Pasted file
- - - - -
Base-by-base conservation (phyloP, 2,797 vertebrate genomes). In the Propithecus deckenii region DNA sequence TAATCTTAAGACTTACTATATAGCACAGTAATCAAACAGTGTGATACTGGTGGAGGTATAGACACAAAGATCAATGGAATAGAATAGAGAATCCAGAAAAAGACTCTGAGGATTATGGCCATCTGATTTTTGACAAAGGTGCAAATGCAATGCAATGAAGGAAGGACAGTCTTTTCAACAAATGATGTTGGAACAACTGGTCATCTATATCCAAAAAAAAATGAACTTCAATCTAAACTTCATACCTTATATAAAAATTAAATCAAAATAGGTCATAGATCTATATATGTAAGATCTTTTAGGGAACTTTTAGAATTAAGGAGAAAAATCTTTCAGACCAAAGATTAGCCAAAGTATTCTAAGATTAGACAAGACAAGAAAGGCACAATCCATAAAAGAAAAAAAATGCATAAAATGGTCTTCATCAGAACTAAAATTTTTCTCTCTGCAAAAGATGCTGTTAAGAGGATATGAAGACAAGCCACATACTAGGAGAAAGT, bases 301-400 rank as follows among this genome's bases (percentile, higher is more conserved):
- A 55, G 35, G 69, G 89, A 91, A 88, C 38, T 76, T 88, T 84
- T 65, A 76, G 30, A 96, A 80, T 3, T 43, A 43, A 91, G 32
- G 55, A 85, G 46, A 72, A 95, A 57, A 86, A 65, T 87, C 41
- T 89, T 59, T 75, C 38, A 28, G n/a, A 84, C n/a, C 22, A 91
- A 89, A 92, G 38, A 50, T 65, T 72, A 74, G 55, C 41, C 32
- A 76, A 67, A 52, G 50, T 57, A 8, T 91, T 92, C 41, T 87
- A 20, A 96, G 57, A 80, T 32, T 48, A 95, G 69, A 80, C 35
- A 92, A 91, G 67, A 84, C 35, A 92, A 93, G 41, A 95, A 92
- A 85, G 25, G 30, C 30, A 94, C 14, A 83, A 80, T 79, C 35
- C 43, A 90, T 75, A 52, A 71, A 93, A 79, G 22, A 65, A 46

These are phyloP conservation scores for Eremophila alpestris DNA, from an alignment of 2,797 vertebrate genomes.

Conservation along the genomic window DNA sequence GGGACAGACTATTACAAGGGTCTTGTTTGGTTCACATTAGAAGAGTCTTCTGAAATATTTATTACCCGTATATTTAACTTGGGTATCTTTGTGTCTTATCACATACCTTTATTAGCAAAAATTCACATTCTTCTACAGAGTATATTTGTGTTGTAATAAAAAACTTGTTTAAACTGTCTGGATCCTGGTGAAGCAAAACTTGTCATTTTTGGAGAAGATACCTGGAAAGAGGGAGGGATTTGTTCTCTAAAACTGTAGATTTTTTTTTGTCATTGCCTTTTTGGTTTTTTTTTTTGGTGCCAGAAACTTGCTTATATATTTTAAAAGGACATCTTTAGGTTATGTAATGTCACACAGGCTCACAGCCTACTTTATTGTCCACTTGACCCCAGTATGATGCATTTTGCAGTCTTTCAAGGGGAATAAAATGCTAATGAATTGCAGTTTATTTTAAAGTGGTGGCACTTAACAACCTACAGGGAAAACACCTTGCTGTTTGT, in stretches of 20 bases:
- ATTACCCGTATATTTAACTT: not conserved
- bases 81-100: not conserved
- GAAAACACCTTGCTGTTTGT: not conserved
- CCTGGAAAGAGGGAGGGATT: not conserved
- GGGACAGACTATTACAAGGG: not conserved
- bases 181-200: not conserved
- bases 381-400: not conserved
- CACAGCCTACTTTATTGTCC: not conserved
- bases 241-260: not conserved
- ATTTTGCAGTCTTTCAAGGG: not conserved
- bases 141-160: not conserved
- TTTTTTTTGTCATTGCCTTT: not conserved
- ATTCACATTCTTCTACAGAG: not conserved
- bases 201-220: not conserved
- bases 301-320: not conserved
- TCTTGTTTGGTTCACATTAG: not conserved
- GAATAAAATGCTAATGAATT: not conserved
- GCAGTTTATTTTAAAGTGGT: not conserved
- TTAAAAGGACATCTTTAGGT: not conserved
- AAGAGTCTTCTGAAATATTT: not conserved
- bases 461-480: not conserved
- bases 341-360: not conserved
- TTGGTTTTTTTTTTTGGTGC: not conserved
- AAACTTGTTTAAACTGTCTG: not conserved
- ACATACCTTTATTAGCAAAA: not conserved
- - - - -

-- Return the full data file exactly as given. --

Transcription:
Base-by-base conservation (phyloP, 2,797 vertebrate genomes). In the Propithecus deckenii region DNA sequence TAATCTTAAGACTTACTATATAGCACAGTAATCAAACAGTGTGATACTGGTGGAGGTATAGACACAAAGATCAATGGAATAGAATAGAGAATCCAGAAAAAGACTCTGAGGATTATGGCCATCTGATTTTTGACAAAGGTGCAAATGCAATGCAATGAAGGAAGGACAGTCTTTTCAACAAATGATGTTGGAACAACTGGTCATCTATATCCAAAAAAAAATGAACTTCAATCTAAACTTCATACCTTATATAAAAATTAAATCAAAATAGGTCATAGATCTATATATGTAAGATCTTTTAGGGAACTTTTAGAATTAAGGAGAAAAATCTTTCAGACCAAAGATTAGCCAAAGTATTCTAAGATTAGACAAGACAAGAAAGGCACAATCCATAAAAGAAAAAAAATGCATAAAATGGTCTTCATCAGAACTAAAATTTTTCTCTCTGCAAAAGATGCTGTTAAGAGGATATGAAGACAAGCCACATACTAGGAGAAAGT, bases 301-400 rank as follows among this genome's bases (percentile, higher is more conserved):
- A 55, G 35, G 69, G 89, A 91, A 88, C 38, T 76, T 88, T 84
- T 65, A 76, G 30, A 96, A 80, T 3, T 43, A 43, A 91, G 32
- G 55, A 85, G 46, A 72, A 95, A 57, A 86, A 65, T 87, C 41
- T 89, T 59, T 75, C 38, A 28, G n/a, A 84, C n/a, C 22, A 91
- A 89, A 92, G 38, A 50, T 65, T 72, A 74, G 55, C 41, C 32
- A 76, A 67, A 52, G 50, T 57, A 8, T 91, T 92, C 41, T 87
- A 20, A 96, G 57, A 80, T 32, T 48, A 95, G 69, A 80, C 35
- A 92, A 91, G 67, A 84, C 35, A 92, A 93, G 41, A 95, A 92
- A 85, G 25, G 30, C 30, A 94, C 14, A 83, A 80, T 79, C 35
- C 43, A 90, T 75, A 52, A 71, A 93, A 79, G 22, A 65, A 46

These are phyloP conservation scores for Eremophila alpestris DNA, from an alignment of 2,797 vertebrate genomes.

Conservation along the genomic window DNA sequence GGGACAGACTATTACAAGGGTCTTGTTTGGTTCACATTAGAAGAGTCTTCTGAAATATTTATTACCCGTATATTTAACTTGGGTATCTTTGTGTCTTATCACATACCTTTATTAGCAAAAATTCACATTCTTCTACAGAGTATATTTGTGTTGTAATAAAAAACTTGTTTAAACTGTCTGGATCCTGGTGAAGCAAAACTTGTCATTTTTGGAGAAGATACCTGGAAAGAGGGAGGGATTTGTTCTCTAAAACTGTAGATTTTTTTTTGTCATTGCCTTTTTGGTTTTTTTTTTTGGTGCCAGAAACTTGCTTATATATTTTAAAAGGACATCTTTAGGTTATGTAATGTCACACAGGCTCACAGCCTACTTTATTGTCCACTTGACCCCAGTATGATGCATTTTGCAGTCTTTCAAGGGGAATAAAATGCTAATGAATTGCAGTTTATTTTAAAGTGGTGGCACTTAACAACCTACAGGGAAAACACCTTGCTGTTTGT, in stretches of 20 bases:
- ATTACCCGTATATTTAACTT: not conserved
- bases 81-100: not conserved
- GAAAACACCTTGCTGTTTGT: not conserved
- CCTGGAAAGAGGGAGGGATT: not conserved
- GGGACAGACTATTACAAGGG: not conserved
- bases 181-200: not conserved
- bases 381-400: not conserved
- CACAGCCTACTTTATTGTCC: not conserved
- bases 241-260: not conserved
- ATTTTGCAGTCTTTCAAGGG: not conserved
- bases 141-160: not conserved
- TTTTTTTTGTCATTGCCTTT: not conserved
- ATTCACATTCTTCTACAGAG: not conserved
- bases 201-220: not conserved
- bases 301-320: not conserved
- TCTTGTTTGGTTCACATTAG: not conserved
- GAATAAAATGCTAATGAATT: not conserved
- GCAGTTTATTTTAAAGTGGT: not conserved
- TTAAAAGGACATCTTTAGGT: not conserved
- AAGAGTCTTCTGAAATATTT: not conserved
- bases 461-480: not conserved
- bases 341-360: not conserved
- TTGGTTTTTTTTTTTGGTGC: not conserved
- AAACTTGTTTAAACTGTCTG: not conserved
- ACATACCTTTATTAGCAAAA: not conserved